Steamboat Parks and Rec Commission wants to add a new trail allowing e-bikes

Commission also wants to allow class 2 e-bikes on neighborhood connector trails in a trial period extension

Nicole Miller and Tim Price ride Specialized e-bikes up Steamboat Ski Area in 2017.
Matt Stensland/Steamboat Pilot & Today

Steamboat Springs Parks and Recreation commissioners indicated on Wednesday, Jan. 11, that they will recommend the city continue its trial period for electric bicycles on commuter-focused trails and add Sailors Way to the list.

The group did not want to extend allowing e-bikes on Emerald Mountain trails but indicated an openness to adding an e-bikes only trail to the network in the future, though that wouldn’t be a priority.

The recommendations discussed Wednesday will be brought back to the commission in February. Once approved, the recommendations will go to Steamboat Springs City Council for final consideration.

“I just think (e-bike usage) continues to change, and I don’t feel like we know enough yet to be able to say let’s set it for good,” said Commissioner Ben Berend. “I like the trial period.”

Based on discussions, the commission will recommend the city makes no changes regarding which e-bikes are allowed on the Yampa River Core Trail and Walton Creek Trail. Currently, both class 1 and class 2 e-bikes are permitted on these trails. Each class of e-bikes stops receiving assistance when it reaches 20 mph.

The main change might be that the Parks and Recreation Commission wants to extend which e-bikes can be used on neighborhood connector trails including Bear Creek, Blue Sage, Butcherknife, Fox Creek and Tamarack Sneak trails. While these trails were limited to just class 1 e-bikes previously, commissioners expressed a desire to open these up to both class 1 and class 2.

The key difference between the two is that class 1 e-bikes require the user to pedal for the electric motor to kick in, while class 2 e-bikes have a throttle.

Members also agreed to add the Sailors Way trail to the list where class 1 and class 2 e-bikes are allowed. This trail, formerly called the Lower Spring Creek Trail, passes near Steamboat Springs High School, and commissioners agreed it was an important part of the neighborhood connector trail network.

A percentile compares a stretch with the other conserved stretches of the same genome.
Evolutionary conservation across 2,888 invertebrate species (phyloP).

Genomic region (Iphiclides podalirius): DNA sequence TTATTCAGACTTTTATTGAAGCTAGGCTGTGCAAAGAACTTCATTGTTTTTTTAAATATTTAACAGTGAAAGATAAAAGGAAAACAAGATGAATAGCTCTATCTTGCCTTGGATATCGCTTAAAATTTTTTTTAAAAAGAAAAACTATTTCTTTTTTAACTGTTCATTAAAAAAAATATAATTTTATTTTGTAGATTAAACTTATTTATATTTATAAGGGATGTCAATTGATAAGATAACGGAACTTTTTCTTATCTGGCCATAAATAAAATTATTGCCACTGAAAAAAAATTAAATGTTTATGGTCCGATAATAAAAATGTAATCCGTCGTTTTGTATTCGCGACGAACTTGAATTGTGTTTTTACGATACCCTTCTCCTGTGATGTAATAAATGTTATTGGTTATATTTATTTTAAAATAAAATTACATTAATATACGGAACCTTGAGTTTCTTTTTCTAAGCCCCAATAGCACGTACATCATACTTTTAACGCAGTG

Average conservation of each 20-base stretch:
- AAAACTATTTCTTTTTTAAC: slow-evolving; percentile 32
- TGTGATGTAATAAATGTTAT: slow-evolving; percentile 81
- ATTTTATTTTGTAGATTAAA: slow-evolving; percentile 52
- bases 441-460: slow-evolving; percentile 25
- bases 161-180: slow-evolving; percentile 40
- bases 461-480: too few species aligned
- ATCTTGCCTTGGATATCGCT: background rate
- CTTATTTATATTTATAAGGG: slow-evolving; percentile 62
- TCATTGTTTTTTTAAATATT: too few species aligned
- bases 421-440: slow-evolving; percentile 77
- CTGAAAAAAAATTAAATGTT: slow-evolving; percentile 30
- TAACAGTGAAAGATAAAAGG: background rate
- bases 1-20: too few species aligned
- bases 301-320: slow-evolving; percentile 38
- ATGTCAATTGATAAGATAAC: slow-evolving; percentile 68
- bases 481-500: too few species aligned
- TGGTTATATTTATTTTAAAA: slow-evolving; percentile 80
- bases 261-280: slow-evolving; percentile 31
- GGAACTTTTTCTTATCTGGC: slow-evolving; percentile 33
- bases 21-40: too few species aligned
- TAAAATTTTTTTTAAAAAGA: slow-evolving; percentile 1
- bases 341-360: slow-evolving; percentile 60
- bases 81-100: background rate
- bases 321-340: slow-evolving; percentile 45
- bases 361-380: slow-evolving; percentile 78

“I think it would be pretty hard not to include Sailors Way when we’ve got all the other trails around there and connected to it for access for people commuting or going to school,” said Commissioner Josh Welch. “It takes people off the roads through downtown and the neighborhoods that don’t have sidewalks and have cars parked everywhere.”

A map shows where e-bikes are permitted on trails within city limits of Steamboat Springs.
City of Steamboat Springs/Courtesy image

The commission noted that Sailors Way should be considered a slow zone, though exactly what that entails was not fleshed out. In the recommendations, the commission plans to suggest City Council designate other slow zones in areas that see a lot of different trail users.

The commission also wanted to stress to council the importance of adding sidewalks and other multi-modal connections to encourage e-bike use there and not on trails primarily designed for recreation.

There wasn’t any desire to extend e-bike usage to Emerald Mountain trails, which is in line with responses from the community survey that showed just 29% of respondants would support that move.

The survey did show support for an e-bike only trail on Emerald, which commissioners said they supported but added that it shouldn’t be considered a priority and might be something that can be pursued by Steamboat Ski & Resort Corp. or by an organized e-bike user group.

Class 3 e-bikes, which stop receiving assistance at 28 mph, are not allowed on city trails, and the commission did not express a desire to change that policy.

Commissioners will consider adopting formal recommendations in a resolution at their Feb. 8 meeting.

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